Rising mercury and Lok Sabha elections are threatening to hit finances of the Kerala State Electricity Board (KSEB) hard. The KSEB, which suffered `850-crore damages during floods of 2018, is staring at a yawning revenue gap of Rs 1,100 crore in the current fiscal.
The board’s predicament is that it can sell power that it purchases at Rs 9 per unit, only at an average tariff rate of Rs 2.5 per unit. It has urged the State Tariff Regulatory Commission for a 10% tariff hike, but in view of the Lok Sabha Elections, the state government has shied away from tariff hike. Another option is load shedding. However, state power minister MM Mani has categorically said there would be no load shedding during this summer.
Following the unprecedented surge in temperature, the average daily power consumption in the state is expected to cross 85 million units (MU) soon, compared to last year’s peak average daily power consumption of 80.54 MU, sources told FE. Already, it has gone up from 73 MU per day last week to 77 MU.
The KSEB meets about 85% of the demand through procurement from power exchanges. Kerala’s maximum transmission capacity would be to purchase 68.3 MU. The average purchase from the power markets has been about 61.286 MU, a senior KSEB official said.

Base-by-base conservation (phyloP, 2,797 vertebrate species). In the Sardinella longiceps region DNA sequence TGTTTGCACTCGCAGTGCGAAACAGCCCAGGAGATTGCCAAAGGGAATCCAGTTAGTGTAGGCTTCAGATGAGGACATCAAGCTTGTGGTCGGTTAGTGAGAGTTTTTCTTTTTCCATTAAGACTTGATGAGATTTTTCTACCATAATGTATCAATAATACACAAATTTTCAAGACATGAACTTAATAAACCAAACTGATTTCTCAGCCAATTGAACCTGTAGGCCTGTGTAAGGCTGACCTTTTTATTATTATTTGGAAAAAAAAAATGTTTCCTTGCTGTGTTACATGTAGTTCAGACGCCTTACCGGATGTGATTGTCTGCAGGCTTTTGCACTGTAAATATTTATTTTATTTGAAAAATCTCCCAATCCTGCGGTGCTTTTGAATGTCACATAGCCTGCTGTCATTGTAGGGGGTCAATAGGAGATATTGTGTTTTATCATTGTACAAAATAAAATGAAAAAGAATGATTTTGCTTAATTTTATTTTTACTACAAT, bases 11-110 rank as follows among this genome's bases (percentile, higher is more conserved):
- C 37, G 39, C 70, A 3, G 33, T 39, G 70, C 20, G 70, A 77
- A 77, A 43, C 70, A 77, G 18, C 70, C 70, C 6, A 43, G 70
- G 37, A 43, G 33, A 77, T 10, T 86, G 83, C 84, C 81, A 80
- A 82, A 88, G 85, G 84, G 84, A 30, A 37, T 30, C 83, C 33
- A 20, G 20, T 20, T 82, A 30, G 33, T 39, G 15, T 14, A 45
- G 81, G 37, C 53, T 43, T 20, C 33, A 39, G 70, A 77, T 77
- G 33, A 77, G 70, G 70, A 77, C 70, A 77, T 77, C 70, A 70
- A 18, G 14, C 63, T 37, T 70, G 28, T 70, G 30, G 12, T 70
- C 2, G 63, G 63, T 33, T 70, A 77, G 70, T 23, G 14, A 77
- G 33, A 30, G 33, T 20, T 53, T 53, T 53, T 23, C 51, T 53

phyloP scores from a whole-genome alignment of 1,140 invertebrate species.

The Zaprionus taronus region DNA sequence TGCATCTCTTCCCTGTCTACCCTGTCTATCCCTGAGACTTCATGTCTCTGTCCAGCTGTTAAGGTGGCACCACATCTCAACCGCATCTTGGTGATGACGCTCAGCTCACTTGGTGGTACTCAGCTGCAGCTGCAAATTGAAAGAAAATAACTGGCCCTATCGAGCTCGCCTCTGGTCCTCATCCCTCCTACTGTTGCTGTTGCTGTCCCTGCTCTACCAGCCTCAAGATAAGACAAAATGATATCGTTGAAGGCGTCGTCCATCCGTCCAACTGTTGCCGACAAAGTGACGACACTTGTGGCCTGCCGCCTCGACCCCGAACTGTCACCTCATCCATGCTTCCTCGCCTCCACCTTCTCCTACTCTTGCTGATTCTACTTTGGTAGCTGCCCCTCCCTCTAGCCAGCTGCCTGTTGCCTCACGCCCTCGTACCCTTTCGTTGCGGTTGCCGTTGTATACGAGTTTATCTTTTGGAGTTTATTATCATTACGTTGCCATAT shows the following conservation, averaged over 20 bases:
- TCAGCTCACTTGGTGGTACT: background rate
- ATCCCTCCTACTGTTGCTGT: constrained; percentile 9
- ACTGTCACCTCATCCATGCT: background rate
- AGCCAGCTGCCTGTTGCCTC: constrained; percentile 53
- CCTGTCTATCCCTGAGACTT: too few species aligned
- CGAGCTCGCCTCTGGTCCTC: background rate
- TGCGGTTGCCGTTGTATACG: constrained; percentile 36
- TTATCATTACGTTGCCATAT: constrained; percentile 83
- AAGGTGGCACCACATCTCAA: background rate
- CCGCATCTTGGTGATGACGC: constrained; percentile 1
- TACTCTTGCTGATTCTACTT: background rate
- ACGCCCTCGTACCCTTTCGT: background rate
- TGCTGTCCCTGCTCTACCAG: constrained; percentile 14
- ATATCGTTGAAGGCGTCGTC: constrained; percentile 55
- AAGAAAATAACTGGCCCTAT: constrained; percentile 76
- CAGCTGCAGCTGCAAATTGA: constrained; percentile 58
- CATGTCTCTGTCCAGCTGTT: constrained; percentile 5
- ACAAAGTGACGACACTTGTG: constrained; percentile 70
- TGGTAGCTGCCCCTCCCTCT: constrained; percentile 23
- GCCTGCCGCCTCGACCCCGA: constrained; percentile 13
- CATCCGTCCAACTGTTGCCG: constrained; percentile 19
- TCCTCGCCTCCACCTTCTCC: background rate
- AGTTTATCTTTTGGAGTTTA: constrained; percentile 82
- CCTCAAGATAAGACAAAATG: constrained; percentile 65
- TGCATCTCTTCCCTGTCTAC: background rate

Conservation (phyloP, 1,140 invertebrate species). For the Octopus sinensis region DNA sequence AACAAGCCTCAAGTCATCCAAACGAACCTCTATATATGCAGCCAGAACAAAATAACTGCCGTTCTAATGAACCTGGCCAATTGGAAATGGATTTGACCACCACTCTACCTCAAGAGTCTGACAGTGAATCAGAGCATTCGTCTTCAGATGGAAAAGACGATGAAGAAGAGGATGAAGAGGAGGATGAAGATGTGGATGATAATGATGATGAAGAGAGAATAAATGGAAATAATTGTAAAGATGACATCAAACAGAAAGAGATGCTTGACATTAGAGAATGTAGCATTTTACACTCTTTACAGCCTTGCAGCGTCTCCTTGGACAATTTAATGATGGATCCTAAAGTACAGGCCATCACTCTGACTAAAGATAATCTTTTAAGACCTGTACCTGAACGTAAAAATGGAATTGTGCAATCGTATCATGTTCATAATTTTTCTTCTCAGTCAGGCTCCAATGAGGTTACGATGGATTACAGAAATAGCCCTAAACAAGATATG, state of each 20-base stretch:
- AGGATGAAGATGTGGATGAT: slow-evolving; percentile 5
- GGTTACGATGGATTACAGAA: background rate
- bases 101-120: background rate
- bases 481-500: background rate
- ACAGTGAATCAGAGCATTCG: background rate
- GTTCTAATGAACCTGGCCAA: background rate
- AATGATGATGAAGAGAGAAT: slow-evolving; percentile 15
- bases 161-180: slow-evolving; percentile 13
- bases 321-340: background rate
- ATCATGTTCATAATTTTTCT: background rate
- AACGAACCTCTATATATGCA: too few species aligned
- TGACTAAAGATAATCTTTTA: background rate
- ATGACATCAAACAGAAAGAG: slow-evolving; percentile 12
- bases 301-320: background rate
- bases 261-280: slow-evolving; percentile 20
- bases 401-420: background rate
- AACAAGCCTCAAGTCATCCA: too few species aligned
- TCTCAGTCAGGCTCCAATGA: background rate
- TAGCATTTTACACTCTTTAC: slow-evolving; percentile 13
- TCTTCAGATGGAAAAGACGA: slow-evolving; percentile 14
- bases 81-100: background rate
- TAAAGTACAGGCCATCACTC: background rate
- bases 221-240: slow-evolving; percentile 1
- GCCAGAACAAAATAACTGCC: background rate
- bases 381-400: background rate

Kerala has reported a 46% rainfall deficiency so far in 2019. The surge in summer heat causes a double whammy for the KSEB. One, its staple hydel power, which costs Rs 1 per unit, is drying up. Two, the increased use of fans, air conditioners and water coolers forces purchase of power at eight times the cost of hydel power.
After the met department’s forecast that Kerala would see an increase of 2-8 degree Celsius in the maximum temperature, the State Disaster Management Authority came out with heat wave cautionary directives.
KSEB’s projected revenue gap for 2019-2020 is `1,399 crore. In the wake of higher consumption of high-cost power without the cushion of tariff hike, this revenue gap is likely to be larger, sources said.